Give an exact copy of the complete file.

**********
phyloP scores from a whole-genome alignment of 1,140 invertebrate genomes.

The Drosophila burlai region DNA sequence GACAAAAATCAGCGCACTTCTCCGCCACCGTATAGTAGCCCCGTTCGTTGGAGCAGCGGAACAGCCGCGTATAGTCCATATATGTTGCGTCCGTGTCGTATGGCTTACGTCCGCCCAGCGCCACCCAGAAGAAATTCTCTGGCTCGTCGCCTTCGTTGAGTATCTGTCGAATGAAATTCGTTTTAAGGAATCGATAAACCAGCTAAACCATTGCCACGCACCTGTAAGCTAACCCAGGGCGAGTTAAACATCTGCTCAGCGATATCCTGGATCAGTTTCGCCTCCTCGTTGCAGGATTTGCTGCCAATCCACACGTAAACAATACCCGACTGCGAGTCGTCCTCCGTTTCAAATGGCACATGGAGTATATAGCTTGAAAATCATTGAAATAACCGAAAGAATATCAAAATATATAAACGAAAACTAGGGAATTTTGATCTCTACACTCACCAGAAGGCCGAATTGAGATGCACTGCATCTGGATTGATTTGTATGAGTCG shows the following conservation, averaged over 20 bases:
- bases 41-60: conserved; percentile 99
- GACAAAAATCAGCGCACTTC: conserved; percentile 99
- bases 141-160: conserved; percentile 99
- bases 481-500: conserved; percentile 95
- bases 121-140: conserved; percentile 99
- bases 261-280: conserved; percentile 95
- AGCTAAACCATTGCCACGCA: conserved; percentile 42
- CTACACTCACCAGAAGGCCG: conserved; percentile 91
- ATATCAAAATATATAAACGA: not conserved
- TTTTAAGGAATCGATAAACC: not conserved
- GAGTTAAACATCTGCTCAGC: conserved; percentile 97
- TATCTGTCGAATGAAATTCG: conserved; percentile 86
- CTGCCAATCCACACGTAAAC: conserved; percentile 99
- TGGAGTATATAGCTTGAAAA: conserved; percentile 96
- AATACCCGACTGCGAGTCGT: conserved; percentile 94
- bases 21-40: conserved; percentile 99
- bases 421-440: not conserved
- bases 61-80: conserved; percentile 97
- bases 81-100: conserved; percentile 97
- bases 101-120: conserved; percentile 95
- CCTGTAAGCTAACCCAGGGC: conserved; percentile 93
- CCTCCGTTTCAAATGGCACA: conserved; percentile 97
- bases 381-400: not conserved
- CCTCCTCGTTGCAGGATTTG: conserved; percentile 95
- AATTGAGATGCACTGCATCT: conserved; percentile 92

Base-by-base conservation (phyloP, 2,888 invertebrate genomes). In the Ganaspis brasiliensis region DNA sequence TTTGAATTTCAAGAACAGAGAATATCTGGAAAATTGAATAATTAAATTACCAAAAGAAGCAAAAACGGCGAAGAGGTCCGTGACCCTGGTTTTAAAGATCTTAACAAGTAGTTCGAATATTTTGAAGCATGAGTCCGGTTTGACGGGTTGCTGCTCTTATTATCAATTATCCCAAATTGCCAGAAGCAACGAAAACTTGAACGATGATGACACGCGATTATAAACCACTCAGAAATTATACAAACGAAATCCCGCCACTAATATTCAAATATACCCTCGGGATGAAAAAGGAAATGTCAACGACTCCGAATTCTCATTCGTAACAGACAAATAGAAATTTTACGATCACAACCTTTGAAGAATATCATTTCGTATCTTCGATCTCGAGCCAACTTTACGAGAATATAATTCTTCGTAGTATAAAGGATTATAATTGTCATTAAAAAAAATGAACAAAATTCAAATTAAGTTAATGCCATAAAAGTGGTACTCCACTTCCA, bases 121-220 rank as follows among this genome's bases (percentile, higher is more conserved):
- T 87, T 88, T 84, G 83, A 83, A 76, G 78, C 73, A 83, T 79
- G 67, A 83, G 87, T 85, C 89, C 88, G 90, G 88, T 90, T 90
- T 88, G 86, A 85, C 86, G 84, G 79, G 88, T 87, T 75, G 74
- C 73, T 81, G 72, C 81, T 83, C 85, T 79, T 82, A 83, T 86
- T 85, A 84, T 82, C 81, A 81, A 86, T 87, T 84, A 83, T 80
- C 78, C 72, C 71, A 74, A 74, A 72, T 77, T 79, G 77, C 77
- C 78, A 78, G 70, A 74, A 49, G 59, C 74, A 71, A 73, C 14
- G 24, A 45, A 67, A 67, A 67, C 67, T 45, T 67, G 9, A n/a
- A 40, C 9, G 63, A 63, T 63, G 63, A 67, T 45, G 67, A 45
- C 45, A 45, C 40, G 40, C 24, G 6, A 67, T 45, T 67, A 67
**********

phyloP scores from a whole-genome alignment of 1,140 invertebrate genomes.

The Drosophila burlai region DNA sequence GACAAAAATCAGCGCACTTCTCCGCCACCGTATAGTAGCCCCGTTCGTTGGAGCAGCGGAACAGCCGCGTATAGTCCATATATGTTGCGTCCGTGTCGTATGGCTTACGTCCGCCCAGCGCCACCCAGAAGAAATTCTCTGGCTCGTCGCCTTCGTTGAGTATCTGTCGAATGAAATTCGTTTTAAGGAATCGATAAACCAGCTAAACCATTGCCACGCACCTGTAAGCTAACCCAGGGCGAGTTAAACATCTGCTCAGCGATATCCTGGATCAGTTTCGCCTCCTCGTTGCAGGATTTGCTGCCAATCCACACGTAAACAATACCCGACTGCGAGTCGTCCTCCGTTTCAAATGGCACATGGAGTATATAGCTTGAAAATCATTGAAATAACCGAAAGAATATCAAAATATATAAACGAAAACTAGGGAATTTTGATCTCTACACTCACCAGAAGGCCGAATTGAGATGCACTGCATCTGGATTGATTTGTATGAGTCG shows the following conservation, averaged over 20 bases:
- bases 41-60: conserved; percentile 99
- GACAAAAATCAGCGCACTTC: conserved; percentile 99
- bases 141-160: conserved; percentile 99
- bases 481-500: conserved; percentile 95
- bases 121-140: conserved; percentile 99
- bases 261-280: conserved; percentile 95
- AGCTAAACCATTGCCACGCA: conserved; percentile 42
- CTACACTCACCAGAAGGCCG: conserved; percentile 91
- ATATCAAAATATATAAACGA: not conserved
- TTTTAAGGAATCGATAAACC: not conserved
- GAGTTAAACATCTGCTCAGC: conserved; percentile 97
- TATCTGTCGAATGAAATTCG: conserved; percentile 86
- CTGCCAATCCACACGTAAAC: conserved; percentile 99
- TGGAGTATATAGCTTGAAAA: conserved; percentile 96
- AATACCCGACTGCGAGTCGT: conserved; percentile 94
- bases 21-40: conserved; percentile 99
- bases 421-440: not conserved
- bases 61-80: conserved; percentile 97
- bases 81-100: conserved; percentile 97
- bases 101-120: conserved; percentile 95
- CCTGTAAGCTAACCCAGGGC: conserved; percentile 93
- CCTCCGTTTCAAATGGCACA: conserved; percentile 97
- bases 381-400: not conserved
- CCTCCTCGTTGCAGGATTTG: conserved; percentile 95
- AATTGAGATGCACTGCATCT: conserved; percentile 92

Base-by-base conservation (phyloP, 2,888 invertebrate genomes). In the Ganaspis brasiliensis region DNA sequence TTTGAATTTCAAGAACAGAGAATATCTGGAAAATTGAATAATTAAATTACCAAAAGAAGCAAAAACGGCGAAGAGGTCCGTGACCCTGGTTTTAAAGATCTTAACAAGTAGTTCGAATATTTTGAAGCATGAGTCCGGTTTGACGGGTTGCTGCTCTTATTATCAATTATCCCAAATTGCCAGAAGCAACGAAAACTTGAACGATGATGACACGCGATTATAAACCACTCAGAAATTATACAAACGAAATCCCGCCACTAATATTCAAATATACCCTCGGGATGAAAAAGGAAATGTCAACGACTCCGAATTCTCATTCGTAACAGACAAATAGAAATTTTACGATCACAACCTTTGAAGAATATCATTTCGTATCTTCGATCTCGAGCCAACTTTACGAGAATATAATTCTTCGTAGTATAAAGGATTATAATTGTCATTAAAAAAAATGAACAAAATTCAAATTAAGTTAATGCCATAAAAGTGGTACTCCACTTCCA, bases 121-220 rank as follows among this genome's bases (percentile, higher is more conserved):
- T 87, T 88, T 84, G 83, A 83, A 76, G 78, C 73, A 83, T 79
- G 67, A 83, G 87, T 85, C 89, C 88, G 90, G 88, T 90, T 90
- T 88, G 86, A 85, C 86, G 84, G 79, G 88, T 87, T 75, G 74
- C 73, T 81, G 72, C 81, T 83, C 85, T 79, T 82, A 83, T 86
- T 85, A 84, T 82, C 81, A 81, A 86, T 87, T 84, A 83, T 80
- C 78, C 72, C 71, A 74, A 74, A 72, T 77, T 79, G 77, C 77
- C 78, A 78, G 70, A 74, A 49, G 59, C 74, A 71, A 73, C 14
- G 24, A 45, A 67, A 67, A 67, C 67, T 45, T 67, G 9, A n/a
- A 40, C 9, G 63, A 63, T 63, G 63, A 67, T 45, G 67, A 45
- C 45, A 45, C 40, G 40, C 24, G 6, A 67, T 45, T 67, A 67